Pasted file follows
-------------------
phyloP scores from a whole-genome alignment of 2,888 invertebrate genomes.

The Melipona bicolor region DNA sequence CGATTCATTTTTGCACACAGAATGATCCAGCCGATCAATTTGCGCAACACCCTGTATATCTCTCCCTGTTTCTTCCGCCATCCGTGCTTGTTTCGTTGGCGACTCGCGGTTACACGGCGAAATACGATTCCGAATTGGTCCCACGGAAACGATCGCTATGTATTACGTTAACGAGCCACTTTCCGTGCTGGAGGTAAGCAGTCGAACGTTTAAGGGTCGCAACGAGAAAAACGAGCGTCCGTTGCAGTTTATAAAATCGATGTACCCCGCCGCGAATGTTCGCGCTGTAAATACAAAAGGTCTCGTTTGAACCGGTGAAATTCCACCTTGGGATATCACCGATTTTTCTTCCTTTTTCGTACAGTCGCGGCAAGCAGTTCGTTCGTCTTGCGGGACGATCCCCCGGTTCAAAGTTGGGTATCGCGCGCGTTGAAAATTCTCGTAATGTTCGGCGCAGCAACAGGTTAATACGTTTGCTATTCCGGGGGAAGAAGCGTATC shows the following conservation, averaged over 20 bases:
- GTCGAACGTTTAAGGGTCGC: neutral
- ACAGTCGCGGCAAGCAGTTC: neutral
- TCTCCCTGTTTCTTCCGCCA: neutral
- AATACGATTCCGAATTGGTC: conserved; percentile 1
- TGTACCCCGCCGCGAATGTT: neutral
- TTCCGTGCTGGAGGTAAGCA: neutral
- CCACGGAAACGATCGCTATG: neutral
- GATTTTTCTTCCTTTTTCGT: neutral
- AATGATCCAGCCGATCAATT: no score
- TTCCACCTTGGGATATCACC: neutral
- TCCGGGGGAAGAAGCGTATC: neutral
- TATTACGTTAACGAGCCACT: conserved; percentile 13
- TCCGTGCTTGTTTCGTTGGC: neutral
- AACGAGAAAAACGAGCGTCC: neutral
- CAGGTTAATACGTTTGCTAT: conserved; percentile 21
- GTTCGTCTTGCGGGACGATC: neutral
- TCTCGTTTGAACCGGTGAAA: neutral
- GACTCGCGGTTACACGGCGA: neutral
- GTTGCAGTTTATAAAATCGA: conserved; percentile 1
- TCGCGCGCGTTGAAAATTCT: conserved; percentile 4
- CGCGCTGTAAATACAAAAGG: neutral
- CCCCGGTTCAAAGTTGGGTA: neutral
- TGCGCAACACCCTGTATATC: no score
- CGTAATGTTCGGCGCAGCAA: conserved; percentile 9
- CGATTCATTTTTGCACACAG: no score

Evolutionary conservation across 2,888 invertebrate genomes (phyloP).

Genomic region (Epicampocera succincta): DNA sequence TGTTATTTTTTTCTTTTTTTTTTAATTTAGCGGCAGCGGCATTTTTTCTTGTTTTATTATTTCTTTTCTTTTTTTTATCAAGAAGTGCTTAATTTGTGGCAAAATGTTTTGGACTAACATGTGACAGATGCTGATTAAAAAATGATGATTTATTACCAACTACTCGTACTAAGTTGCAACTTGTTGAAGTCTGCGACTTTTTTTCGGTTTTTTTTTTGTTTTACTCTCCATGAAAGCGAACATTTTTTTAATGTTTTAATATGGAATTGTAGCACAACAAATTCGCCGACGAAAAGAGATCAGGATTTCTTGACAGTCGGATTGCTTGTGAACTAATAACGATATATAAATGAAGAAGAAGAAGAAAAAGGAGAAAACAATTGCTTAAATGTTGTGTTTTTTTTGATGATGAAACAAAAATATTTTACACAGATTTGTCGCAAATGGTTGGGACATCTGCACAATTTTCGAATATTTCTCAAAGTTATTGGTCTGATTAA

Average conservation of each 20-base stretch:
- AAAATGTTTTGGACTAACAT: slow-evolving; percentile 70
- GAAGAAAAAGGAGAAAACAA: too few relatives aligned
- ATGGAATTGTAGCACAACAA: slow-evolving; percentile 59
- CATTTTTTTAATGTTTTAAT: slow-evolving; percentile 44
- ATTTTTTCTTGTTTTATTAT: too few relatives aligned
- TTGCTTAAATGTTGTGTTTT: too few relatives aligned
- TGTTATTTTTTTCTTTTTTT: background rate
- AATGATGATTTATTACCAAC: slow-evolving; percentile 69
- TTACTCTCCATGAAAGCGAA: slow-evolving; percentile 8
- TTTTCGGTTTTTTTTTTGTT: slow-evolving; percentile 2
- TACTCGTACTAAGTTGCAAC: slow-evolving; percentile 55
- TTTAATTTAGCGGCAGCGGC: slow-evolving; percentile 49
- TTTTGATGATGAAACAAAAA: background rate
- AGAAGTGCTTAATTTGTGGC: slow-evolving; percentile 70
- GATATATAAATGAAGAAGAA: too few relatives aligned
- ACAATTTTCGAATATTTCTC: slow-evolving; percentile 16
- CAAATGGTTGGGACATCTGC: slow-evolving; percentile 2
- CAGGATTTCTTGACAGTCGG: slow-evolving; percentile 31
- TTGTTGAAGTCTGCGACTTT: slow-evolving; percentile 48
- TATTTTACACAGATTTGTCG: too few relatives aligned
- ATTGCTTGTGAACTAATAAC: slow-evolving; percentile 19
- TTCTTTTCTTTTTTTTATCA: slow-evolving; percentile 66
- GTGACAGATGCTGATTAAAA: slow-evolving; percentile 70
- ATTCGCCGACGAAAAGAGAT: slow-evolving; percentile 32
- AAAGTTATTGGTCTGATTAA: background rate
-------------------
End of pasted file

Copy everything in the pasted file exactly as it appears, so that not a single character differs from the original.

phyloP scores from a whole-genome alignment of 2,888 invertebrate genomes.

The Melipona bicolor region DNA sequence CGATTCATTTTTGCACACAGAATGATCCAGCCGATCAATTTGCGCAACACCCTGTATATCTCTCCCTGTTTCTTCCGCCATCCGTGCTTGTTTCGTTGGCGACTCGCGGTTACACGGCGAAATACGATTCCGAATTGGTCCCACGGAAACGATCGCTATGTATTACGTTAACGAGCCACTTTCCGTGCTGGAGGTAAGCAGTCGAACGTTTAAGGGTCGCAACGAGAAAAACGAGCGTCCGTTGCAGTTTATAAAATCGATGTACCCCGCCGCGAATGTTCGCGCTGTAAATACAAAAGGTCTCGTTTGAACCGGTGAAATTCCACCTTGGGATATCACCGATTTTTCTTCCTTTTTCGTACAGTCGCGGCAAGCAGTTCGTTCGTCTTGCGGGACGATCCCCCGGTTCAAAGTTGGGTATCGCGCGCGTTGAAAATTCTCGTAATGTTCGGCGCAGCAACAGGTTAATACGTTTGCTATTCCGGGGGAAGAAGCGTATC shows the following conservation, averaged over 20 bases:
- GTCGAACGTTTAAGGGTCGC: neutral
- ACAGTCGCGGCAAGCAGTTC: neutral
- TCTCCCTGTTTCTTCCGCCA: neutral
- AATACGATTCCGAATTGGTC: conserved; percentile 1
- TGTACCCCGCCGCGAATGTT: neutral
- TTCCGTGCTGGAGGTAAGCA: neutral
- CCACGGAAACGATCGCTATG: neutral
- GATTTTTCTTCCTTTTTCGT: neutral
- AATGATCCAGCCGATCAATT: no score
- TTCCACCTTGGGATATCACC: neutral
- TCCGGGGGAAGAAGCGTATC: neutral
- TATTACGTTAACGAGCCACT: conserved; percentile 13
- TCCGTGCTTGTTTCGTTGGC: neutral
- AACGAGAAAAACGAGCGTCC: neutral
- CAGGTTAATACGTTTGCTAT: conserved; percentile 21
- GTTCGTCTTGCGGGACGATC: neutral
- TCTCGTTTGAACCGGTGAAA: neutral
- GACTCGCGGTTACACGGCGA: neutral
- GTTGCAGTTTATAAAATCGA: conserved; percentile 1
- TCGCGCGCGTTGAAAATTCT: conserved; percentile 4
- CGCGCTGTAAATACAAAAGG: neutral
- CCCCGGTTCAAAGTTGGGTA: neutral
- TGCGCAACACCCTGTATATC: no score
- CGTAATGTTCGGCGCAGCAA: conserved; percentile 9
- CGATTCATTTTTGCACACAG: no score

Evolutionary conservation across 2,888 invertebrate genomes (phyloP).

Genomic region (Epicampocera succincta): DNA sequence TGTTATTTTTTTCTTTTTTTTTTAATTTAGCGGCAGCGGCATTTTTTCTTGTTTTATTATTTCTTTTCTTTTTTTTATCAAGAAGTGCTTAATTTGTGGCAAAATGTTTTGGACTAACATGTGACAGATGCTGATTAAAAAATGATGATTTATTACCAACTACTCGTACTAAGTTGCAACTTGTTGAAGTCTGCGACTTTTTTTCGGTTTTTTTTTTGTTTTACTCTCCATGAAAGCGAACATTTTTTTAATGTTTTAATATGGAATTGTAGCACAACAAATTCGCCGACGAAAAGAGATCAGGATTTCTTGACAGTCGGATTGCTTGTGAACTAATAACGATATATAAATGAAGAAGAAGAAGAAAAAGGAGAAAACAATTGCTTAAATGTTGTGTTTTTTTTGATGATGAAACAAAAATATTTTACACAGATTTGTCGCAAATGGTTGGGACATCTGCACAATTTTCGAATATTTCTCAAAGTTATTGGTCTGATTAA

Average conservation of each 20-base stretch:
- AAAATGTTTTGGACTAACAT: slow-evolving; percentile 70
- GAAGAAAAAGGAGAAAACAA: too few relatives aligned
- ATGGAATTGTAGCACAACAA: slow-evolving; percentile 59
- CATTTTTTTAATGTTTTAAT: slow-evolving; percentile 44
- ATTTTTTCTTGTTTTATTAT: too few relatives aligned
- TTGCTTAAATGTTGTGTTTT: too few relatives aligned
- TGTTATTTTTTTCTTTTTTT: background rate
- AATGATGATTTATTACCAAC: slow-evolving; percentile 69
- TTACTCTCCATGAAAGCGAA: slow-evolving; percentile 8
- TTTTCGGTTTTTTTTTTGTT: slow-evolving; percentile 2
- TACTCGTACTAAGTTGCAAC: slow-evolving; percentile 55
- TTTAATTTAGCGGCAGCGGC: slow-evolving; percentile 49
- TTTTGATGATGAAACAAAAA: background rate
- AGAAGTGCTTAATTTGTGGC: slow-evolving; percentile 70
- GATATATAAATGAAGAAGAA: too few relatives aligned
- ACAATTTTCGAATATTTCTC: slow-evolving; percentile 16
- CAAATGGTTGGGACATCTGC: slow-evolving; percentile 2
- CAGGATTTCTTGACAGTCGG: slow-evolving; percentile 31
- TTGTTGAAGTCTGCGACTTT: slow-evolving; percentile 48
- TATTTTACACAGATTTGTCG: too few relatives aligned
- ATTGCTTGTGAACTAATAAC: slow-evolving; percentile 19
- TTCTTTTCTTTTTTTTATCA: slow-evolving; percentile 66
- GTGACAGATGCTGATTAAAA: slow-evolving; percentile 70
- ATTCGCCGACGAAAAGAGAT: slow-evolving; percentile 32
- AAAGTTATTGGTCTGATTAA: background rate